The auto industry's shift towards electrification is extending to the world of motorcycles, and fans of torque couldn't be happier.
After making a name for itself at home and abroad by modifying Hondas, Japanese tuner Mugen wants to electrify the octane-addicted world of high-performance motorcycles. The brand introduced a pair of mean-looking prototypes named E.Rex and Shinden Roku, respectively, during the Tokyo Motorcycle Show.
The E.Rex is the first battery-powered dirt bike developed by Mugen. It started life as a regular Honda CRF 250, according to Autoblog, but it was transformed into one of the meanest-looking bikes we’ve seen in a long while thanks to new bodywork that mimics the rib cage of a Tyrannosaurus rex. The 250’s single-cylinder engine is gone, though Honda isn’t ready to divulge what replaced it. All we know is the E.Rex is — as its complete lack of an exhaust system implies — fully electric, and consequently a lot quieter than the carnivorous, havoc-wreaking giant it’s named after.
Developed to compete in the grueling Isle of Man TT, the Shinden Roku is a comprehensive update of last year’s race-winning bike. An electric motor rated at about 160 horsepower and 154 pound-feet of instant torque will help it tussle for dominance in the TT Zero Challenge category, which is only open to zero-emissions bikes. The motor gets electricity from a 370-volt lithium-ion battery pack.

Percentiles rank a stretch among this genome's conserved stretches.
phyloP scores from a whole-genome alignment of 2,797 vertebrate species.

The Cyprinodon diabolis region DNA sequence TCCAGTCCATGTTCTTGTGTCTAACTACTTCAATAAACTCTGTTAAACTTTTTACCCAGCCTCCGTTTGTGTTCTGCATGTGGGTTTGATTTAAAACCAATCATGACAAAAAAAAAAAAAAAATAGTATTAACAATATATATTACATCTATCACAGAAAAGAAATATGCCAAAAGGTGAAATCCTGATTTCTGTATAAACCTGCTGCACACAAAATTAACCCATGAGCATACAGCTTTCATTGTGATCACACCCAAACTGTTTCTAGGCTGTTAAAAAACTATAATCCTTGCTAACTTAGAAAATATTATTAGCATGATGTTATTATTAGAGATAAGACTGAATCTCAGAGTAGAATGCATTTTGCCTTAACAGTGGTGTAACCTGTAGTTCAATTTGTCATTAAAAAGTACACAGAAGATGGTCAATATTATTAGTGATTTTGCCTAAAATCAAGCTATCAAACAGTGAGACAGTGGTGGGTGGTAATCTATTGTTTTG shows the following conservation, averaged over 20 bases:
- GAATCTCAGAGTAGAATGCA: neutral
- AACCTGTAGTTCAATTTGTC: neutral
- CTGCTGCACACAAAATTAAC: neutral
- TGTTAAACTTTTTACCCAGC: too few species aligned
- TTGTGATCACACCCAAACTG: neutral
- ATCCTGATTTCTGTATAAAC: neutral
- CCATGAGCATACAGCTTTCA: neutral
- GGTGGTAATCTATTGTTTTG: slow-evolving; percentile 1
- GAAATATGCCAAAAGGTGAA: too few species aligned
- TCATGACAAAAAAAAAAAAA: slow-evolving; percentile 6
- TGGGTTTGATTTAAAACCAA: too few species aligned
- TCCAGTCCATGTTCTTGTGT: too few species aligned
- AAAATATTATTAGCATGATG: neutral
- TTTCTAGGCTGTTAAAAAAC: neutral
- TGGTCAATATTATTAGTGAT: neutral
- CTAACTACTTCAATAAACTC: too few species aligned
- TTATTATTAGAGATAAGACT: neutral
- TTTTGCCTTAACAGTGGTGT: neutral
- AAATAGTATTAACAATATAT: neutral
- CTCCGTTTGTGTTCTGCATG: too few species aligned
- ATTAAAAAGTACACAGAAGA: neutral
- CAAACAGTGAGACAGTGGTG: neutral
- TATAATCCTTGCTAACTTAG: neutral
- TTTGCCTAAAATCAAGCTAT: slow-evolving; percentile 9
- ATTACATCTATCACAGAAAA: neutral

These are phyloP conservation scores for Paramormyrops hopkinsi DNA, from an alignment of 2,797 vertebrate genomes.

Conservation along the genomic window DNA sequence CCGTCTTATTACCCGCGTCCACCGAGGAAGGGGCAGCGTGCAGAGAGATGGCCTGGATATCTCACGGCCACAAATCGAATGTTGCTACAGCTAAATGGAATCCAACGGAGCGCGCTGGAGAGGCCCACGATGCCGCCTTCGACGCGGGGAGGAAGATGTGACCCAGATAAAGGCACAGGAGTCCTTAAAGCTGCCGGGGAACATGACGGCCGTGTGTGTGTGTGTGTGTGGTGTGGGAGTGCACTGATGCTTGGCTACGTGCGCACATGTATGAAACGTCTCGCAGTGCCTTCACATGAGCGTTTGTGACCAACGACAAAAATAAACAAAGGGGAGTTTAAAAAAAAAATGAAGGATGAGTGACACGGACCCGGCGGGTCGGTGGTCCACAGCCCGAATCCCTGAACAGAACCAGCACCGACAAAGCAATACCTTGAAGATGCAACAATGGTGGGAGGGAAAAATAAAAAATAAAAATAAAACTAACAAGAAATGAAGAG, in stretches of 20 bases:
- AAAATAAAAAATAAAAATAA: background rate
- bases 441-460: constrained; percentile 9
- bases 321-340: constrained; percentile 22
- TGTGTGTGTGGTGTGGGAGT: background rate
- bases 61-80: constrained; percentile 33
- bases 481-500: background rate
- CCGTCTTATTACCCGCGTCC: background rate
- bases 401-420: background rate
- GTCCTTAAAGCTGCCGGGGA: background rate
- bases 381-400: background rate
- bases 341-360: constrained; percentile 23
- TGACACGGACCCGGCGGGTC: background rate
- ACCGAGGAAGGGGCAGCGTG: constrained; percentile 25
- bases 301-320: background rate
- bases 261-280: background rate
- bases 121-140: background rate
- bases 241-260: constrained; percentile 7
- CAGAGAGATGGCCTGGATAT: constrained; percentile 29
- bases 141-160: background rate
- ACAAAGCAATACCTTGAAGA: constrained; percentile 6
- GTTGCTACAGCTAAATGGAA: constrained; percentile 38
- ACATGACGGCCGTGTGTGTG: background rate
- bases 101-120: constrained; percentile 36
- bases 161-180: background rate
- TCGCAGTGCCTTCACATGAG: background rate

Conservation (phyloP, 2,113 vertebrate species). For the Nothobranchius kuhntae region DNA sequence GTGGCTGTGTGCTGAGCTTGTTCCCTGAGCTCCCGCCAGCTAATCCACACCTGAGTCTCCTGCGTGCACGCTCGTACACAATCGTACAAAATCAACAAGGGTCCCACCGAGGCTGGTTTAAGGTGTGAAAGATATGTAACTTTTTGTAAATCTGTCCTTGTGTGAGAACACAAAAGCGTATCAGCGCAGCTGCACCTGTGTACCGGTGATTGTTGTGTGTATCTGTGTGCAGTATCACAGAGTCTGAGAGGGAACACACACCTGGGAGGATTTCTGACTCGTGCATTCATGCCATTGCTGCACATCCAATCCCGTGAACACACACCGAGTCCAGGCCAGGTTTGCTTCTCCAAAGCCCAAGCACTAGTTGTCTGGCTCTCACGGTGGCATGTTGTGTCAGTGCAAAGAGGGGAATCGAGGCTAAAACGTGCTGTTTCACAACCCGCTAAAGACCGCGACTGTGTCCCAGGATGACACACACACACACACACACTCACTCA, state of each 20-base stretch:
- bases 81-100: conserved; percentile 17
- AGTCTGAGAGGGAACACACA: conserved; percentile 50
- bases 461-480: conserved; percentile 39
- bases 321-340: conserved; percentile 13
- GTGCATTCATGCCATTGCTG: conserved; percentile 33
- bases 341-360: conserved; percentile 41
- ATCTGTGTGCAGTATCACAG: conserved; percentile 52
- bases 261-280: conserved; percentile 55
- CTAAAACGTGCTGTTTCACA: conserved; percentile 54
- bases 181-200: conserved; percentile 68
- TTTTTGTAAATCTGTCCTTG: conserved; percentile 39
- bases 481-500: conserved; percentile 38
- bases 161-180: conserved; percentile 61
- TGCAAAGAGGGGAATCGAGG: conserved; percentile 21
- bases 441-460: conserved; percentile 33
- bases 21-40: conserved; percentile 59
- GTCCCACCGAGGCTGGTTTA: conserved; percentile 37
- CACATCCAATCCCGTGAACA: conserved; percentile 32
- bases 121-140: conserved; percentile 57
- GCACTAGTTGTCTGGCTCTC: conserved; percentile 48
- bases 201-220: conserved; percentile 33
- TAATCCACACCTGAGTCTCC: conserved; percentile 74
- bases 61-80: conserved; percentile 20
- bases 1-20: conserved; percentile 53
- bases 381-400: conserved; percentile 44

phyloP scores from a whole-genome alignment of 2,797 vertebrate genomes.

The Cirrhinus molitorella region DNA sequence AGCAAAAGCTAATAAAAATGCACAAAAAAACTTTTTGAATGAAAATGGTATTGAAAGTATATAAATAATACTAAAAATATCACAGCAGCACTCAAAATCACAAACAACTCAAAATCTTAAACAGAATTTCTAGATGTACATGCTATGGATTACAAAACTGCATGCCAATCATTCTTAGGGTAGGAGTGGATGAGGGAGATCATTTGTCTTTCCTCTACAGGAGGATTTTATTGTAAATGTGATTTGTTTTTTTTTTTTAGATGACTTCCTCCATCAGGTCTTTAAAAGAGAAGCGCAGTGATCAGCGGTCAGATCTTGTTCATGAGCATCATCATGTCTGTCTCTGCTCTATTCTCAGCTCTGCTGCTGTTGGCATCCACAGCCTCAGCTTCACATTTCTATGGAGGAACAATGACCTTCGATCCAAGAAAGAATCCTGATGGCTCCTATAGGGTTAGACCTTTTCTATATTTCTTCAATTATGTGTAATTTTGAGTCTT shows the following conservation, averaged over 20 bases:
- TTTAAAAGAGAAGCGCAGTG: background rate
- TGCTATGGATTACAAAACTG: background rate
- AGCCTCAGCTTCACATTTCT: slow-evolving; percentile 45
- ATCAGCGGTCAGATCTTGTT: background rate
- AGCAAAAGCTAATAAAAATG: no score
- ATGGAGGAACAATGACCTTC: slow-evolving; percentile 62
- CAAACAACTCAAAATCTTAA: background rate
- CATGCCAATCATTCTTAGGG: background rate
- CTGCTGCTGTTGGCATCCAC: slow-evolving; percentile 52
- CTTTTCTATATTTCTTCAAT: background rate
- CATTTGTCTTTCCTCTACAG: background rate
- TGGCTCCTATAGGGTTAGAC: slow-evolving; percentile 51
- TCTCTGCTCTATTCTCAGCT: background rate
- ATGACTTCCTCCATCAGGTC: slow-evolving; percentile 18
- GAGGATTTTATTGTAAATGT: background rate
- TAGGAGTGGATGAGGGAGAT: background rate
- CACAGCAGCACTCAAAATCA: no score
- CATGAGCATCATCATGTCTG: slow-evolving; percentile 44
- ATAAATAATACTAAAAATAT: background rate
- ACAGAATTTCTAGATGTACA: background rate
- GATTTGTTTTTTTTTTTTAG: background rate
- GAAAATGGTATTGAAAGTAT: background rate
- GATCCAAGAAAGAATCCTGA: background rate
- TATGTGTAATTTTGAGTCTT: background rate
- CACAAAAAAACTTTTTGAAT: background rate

Weight is a performance machine’s biggest enemy, whether it has two or four wheels. A frame made entirely out of carbon fiber-reinforced polymer (CFRP) helps offset the mass added by the battery pack. Mugen hasn’t published performance specifications, but we expect it will be blisteringly quick; after all, its name loosely translates to “god of electricity.”
The E.Rex and the Shinden Roku are prototypes developed and built to test new technology, so Mugen won’t sell you one even if you ask nicely. However, the company will continue to work closely with Honda to bring an electric, high-performance motorcycle to the market.